Yeargin’s such a culture proponent that for the past two years he’s had Correct Craft host a “culture summit” for the marine industry, even inviting competitors, to show how culture improves not only morale and customer satisfaction — Correct Craft scores high in J.D. Power surveys — but also financial performance. He highlighted a turnaround at a Correct Craft subsidiary led by executive Paul Singer that proved so successful the subsidiary pays more in bonuses than it earned five years ago.
“It all comes back to culture,” Yeargin says. He tries to avoid boasting. “I’m sure there are people who do it better than us,” he said in his summit speech. “In fact, I’m sure we don’t do it the best.”
The logjam over control of Correct Craft broke in 2008 when Indiana investor and Ambassador Steel founder Daryle Doden, a minority owner of Correct Craft, bought out the Meloon heirs. That transaction occurred just as the Great Recession swamped the industry. Correct Craft cut production 90% as sales fell. Revenue bottomed at $40 million. With production down, the company sent workers on service projects and trained them in skills as varied as welding and English as a second language. Today, there’s a Correct Craft University, a mix of onsite skill training, web offerings, formal courses and book readings for employees. Yeargin has had Correct Craft pay for about 30 employees to earn their MBAs.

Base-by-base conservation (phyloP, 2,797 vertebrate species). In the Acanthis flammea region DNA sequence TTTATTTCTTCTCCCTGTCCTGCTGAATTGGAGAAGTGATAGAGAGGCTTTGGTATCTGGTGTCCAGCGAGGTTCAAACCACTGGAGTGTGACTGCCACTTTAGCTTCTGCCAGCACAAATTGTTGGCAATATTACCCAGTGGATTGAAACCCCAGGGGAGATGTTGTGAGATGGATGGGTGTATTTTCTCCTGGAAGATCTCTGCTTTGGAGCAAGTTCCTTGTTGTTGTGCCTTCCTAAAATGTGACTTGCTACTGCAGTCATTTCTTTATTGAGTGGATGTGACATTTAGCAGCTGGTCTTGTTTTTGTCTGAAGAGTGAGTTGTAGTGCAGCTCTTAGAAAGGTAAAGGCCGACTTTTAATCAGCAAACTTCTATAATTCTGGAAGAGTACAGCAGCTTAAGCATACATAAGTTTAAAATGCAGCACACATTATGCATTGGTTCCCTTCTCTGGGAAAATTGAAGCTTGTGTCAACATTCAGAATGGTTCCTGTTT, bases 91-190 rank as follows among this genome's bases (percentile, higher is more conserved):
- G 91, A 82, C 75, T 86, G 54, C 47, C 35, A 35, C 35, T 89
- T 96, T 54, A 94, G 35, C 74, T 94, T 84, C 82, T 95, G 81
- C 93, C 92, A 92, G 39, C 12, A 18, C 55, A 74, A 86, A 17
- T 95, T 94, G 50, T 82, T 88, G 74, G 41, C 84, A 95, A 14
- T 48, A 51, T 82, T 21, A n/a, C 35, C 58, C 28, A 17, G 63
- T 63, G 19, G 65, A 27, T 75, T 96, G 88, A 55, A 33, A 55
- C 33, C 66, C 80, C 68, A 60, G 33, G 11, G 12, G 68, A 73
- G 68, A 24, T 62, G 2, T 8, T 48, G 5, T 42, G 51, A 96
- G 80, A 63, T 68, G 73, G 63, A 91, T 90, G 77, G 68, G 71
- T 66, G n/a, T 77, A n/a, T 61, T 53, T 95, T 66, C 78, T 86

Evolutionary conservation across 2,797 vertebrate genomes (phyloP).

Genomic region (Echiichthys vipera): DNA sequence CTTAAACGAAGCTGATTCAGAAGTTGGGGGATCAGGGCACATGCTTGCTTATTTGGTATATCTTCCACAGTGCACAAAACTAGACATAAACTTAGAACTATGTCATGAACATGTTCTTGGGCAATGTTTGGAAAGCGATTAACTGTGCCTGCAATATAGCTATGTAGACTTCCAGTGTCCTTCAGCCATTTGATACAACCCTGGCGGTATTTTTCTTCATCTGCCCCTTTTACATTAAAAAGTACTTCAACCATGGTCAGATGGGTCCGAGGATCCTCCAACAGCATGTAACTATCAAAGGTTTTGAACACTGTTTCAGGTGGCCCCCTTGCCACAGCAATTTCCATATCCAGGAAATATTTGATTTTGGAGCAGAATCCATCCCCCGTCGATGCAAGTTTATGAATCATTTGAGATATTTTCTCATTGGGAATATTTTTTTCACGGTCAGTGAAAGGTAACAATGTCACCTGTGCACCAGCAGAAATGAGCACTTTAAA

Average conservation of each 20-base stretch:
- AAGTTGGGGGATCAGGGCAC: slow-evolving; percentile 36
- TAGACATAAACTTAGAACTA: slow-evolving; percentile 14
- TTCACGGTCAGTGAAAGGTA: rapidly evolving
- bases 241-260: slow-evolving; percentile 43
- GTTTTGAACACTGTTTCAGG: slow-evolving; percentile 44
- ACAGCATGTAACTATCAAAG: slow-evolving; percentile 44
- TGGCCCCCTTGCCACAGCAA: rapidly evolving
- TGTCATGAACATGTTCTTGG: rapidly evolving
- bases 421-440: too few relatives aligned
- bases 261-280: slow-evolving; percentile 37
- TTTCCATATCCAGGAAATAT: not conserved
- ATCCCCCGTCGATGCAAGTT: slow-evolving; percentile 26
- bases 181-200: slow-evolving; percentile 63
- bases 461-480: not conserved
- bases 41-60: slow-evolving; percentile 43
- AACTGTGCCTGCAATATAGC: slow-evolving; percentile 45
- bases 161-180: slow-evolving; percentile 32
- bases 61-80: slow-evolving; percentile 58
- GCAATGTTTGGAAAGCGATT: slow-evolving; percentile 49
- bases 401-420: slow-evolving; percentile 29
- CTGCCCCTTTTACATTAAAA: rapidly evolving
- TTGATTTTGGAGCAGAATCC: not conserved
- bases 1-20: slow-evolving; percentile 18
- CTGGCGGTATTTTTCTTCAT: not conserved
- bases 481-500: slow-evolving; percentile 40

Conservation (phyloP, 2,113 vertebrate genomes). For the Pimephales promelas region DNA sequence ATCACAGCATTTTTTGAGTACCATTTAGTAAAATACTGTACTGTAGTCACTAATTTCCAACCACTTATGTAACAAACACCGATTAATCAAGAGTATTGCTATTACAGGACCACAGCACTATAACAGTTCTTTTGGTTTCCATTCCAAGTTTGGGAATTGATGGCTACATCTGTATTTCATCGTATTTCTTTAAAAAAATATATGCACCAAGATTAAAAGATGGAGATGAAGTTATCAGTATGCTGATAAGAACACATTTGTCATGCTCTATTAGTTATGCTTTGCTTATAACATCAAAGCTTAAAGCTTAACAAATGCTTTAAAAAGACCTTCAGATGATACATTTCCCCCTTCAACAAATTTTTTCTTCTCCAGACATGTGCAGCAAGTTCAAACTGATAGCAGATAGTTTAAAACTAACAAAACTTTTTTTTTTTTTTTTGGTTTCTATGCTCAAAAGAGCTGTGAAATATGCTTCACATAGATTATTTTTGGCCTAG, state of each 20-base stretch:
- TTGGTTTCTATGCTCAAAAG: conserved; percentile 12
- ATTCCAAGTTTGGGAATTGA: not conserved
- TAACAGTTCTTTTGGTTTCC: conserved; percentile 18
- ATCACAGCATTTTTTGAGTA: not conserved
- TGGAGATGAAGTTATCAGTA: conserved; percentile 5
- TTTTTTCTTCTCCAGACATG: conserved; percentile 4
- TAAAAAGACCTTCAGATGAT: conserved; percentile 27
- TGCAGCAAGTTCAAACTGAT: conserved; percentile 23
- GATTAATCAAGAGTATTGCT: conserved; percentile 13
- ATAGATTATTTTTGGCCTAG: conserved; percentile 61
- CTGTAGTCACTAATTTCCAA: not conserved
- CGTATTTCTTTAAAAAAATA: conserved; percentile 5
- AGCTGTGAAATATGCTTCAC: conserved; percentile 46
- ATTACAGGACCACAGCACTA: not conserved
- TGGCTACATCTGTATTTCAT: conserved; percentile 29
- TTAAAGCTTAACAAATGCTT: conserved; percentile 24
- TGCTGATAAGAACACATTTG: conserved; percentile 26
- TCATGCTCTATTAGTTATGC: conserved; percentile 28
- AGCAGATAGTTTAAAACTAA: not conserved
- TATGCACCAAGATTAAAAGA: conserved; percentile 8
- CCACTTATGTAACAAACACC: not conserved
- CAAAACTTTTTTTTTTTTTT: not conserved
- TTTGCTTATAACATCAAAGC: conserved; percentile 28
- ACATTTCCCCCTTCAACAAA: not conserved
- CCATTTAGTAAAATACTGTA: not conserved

To cut costs, Correct Craft eliminated warehouses the Meloons still owned in favor of direct sales to dealers. It brought international distribution in-house, starting Yeargin on visits to 50 countries in three years. Even so, Yeargin had to cut headcount from 400 to 125 when he started.
Sales eventually picked up. Correct Craft’s Nautique won Florida Manufacturer of the Year and Sterling Manufacturing Business Excellence honors. With Doden’s blessing, Yeargin reinvested profits. The company became an industry-leading acquirer. Under Yeargin, it has grown to nearly 1,700 employees at 13 locations that include eight boat brands, three engine brands, three watersports parks and an innovation company. Yeargin targets a 20% minimum investment return on deals. The company acquired cable watersports parks in Orlando and Miami and created one in Auburndale. Yeargin, 60, hits the Orlando park himself Saturdays for an hour of what he says is a mind-clearing, total body workout. Pre-pandemic, he went to the gym every weekday.
As the company grew, Yeargin upped his involvements. Among others, he has served on boards for the National Marine Manufacturers Association and UCF, where he recently finished a term. “He really has no ego, doesn’t need to be recognized and is happy to serve,” says UCF trustee and Foley & Lardner partner Michael Okaty.